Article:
Bill Schuette had tried chemotherapy -- seven different kinds -- but his lung cancer continued to grow. His doctor told him that they had exhausted every option -- there was no other way to treat his cancer.
"He basically looked at me and said, 'Bill, I have nothing else. There's nothing I know of that's going to work,'" said Schuette. "I told him, 'You want me to go home and die?' And I'll never forget his look. He looked at me and he didn't say anything. He just looked at me, and he welled up a bit."
One evening a few months later, Schuette was at home outside Dayton, Ohio, watching television. He saw a report on ABC's "World News With Charles Gibson" about a new way of genetically screening lung tumors to identify new targets of opportunity.
The broadcast report also showed how the screening technique had helped a woman with similar end-stage lung cancer who, like Schuette, was also a nonsmoker. The technique worked by finding a rare mutation in her tumor that was the exact target of a new drug in clinical trials.
It was June 2, and Schuette could not believe his eyes.
"It blew me away," the 61-year-old Schuette said. "There was never any hope before. And now there was hope."
Within minutes, Schuette was on his computer, looking to become a patient at the Massachusetts General Cancer Center, where the extensive screening was being done.
A few weeks later, doctors there were analyzing samples of his tumor. They discovered it had that very same genetic mutation, called ALK translocation/nonsmall cell lung cancer. So Schuette was started on the same new, experimental drug developed by Pfizer; a drug so new it only goes by the name PF-02341066.
Within days of starting the medication, Schuette knew something was happening.
"I started feeling better right away. The pain in my chest, I couldn't believe how quickly it went away."
Last month, just seven weeks later, Schuette and his wife drove once again from Versailles, Ohio, to the Massachusetts General Cancer Center in Boston to undergo a CT scan. It showed the tumor was now shrinking, dramatically.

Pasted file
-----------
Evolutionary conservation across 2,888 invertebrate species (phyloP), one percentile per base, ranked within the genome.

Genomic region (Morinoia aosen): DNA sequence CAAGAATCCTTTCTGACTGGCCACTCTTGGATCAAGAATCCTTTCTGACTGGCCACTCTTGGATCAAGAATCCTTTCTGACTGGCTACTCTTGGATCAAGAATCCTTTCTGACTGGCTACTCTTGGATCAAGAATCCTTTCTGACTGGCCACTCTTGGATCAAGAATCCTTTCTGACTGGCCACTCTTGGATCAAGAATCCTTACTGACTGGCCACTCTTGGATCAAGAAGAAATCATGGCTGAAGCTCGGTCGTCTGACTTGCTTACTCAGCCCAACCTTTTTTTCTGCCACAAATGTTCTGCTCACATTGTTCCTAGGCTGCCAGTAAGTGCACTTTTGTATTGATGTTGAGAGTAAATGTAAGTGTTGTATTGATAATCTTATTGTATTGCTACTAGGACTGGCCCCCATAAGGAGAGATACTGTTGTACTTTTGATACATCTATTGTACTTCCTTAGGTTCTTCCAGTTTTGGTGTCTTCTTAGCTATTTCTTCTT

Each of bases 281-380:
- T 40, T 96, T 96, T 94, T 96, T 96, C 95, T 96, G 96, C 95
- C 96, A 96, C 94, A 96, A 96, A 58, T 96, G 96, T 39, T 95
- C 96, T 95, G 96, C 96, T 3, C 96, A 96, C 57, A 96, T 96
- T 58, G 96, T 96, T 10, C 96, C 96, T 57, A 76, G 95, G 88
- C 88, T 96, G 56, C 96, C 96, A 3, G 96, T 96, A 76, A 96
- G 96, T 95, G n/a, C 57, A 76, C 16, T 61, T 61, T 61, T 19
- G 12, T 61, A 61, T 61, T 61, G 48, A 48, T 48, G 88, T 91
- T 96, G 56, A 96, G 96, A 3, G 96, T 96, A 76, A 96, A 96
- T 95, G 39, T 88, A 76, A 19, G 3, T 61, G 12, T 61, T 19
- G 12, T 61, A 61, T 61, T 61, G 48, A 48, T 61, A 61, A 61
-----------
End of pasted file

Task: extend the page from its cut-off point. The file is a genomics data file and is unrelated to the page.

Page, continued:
"I looked at my wife, and I looked at the doctors, and they were high-fiving each other. And I thought, 'Man, this is for real'," he said.
It turns out, Schuette is not alone.
"After the story aired in June, we received hundreds of phone calls from patients across the country. Many of these patients we could not help, but there were several for whom genetic testing has had a tremendous benefit," said Dr. Alice Shaw at Massachusetts General Cancer Center.
These are patients who, after undergoing new testing and treatments, have already seen their tumors shrink as well.
Dr. Leif Ellisen, the clinical co-director of the genetic testing lab at Massachusetts General Cancer Center, said: "There are new cancer treatments, new very targeted treatments, entering clinical trials all the time. That's why it's so important to let people know. So more people can take advantage of them sooner."
Schuette says if he had not learned about this new technique, "I would have died. There's no doubt in my mind. I mean, I was feeling bad. … The difference now is I'm alive and I feel good. … I have something to look forward to. Now I'm making plans again."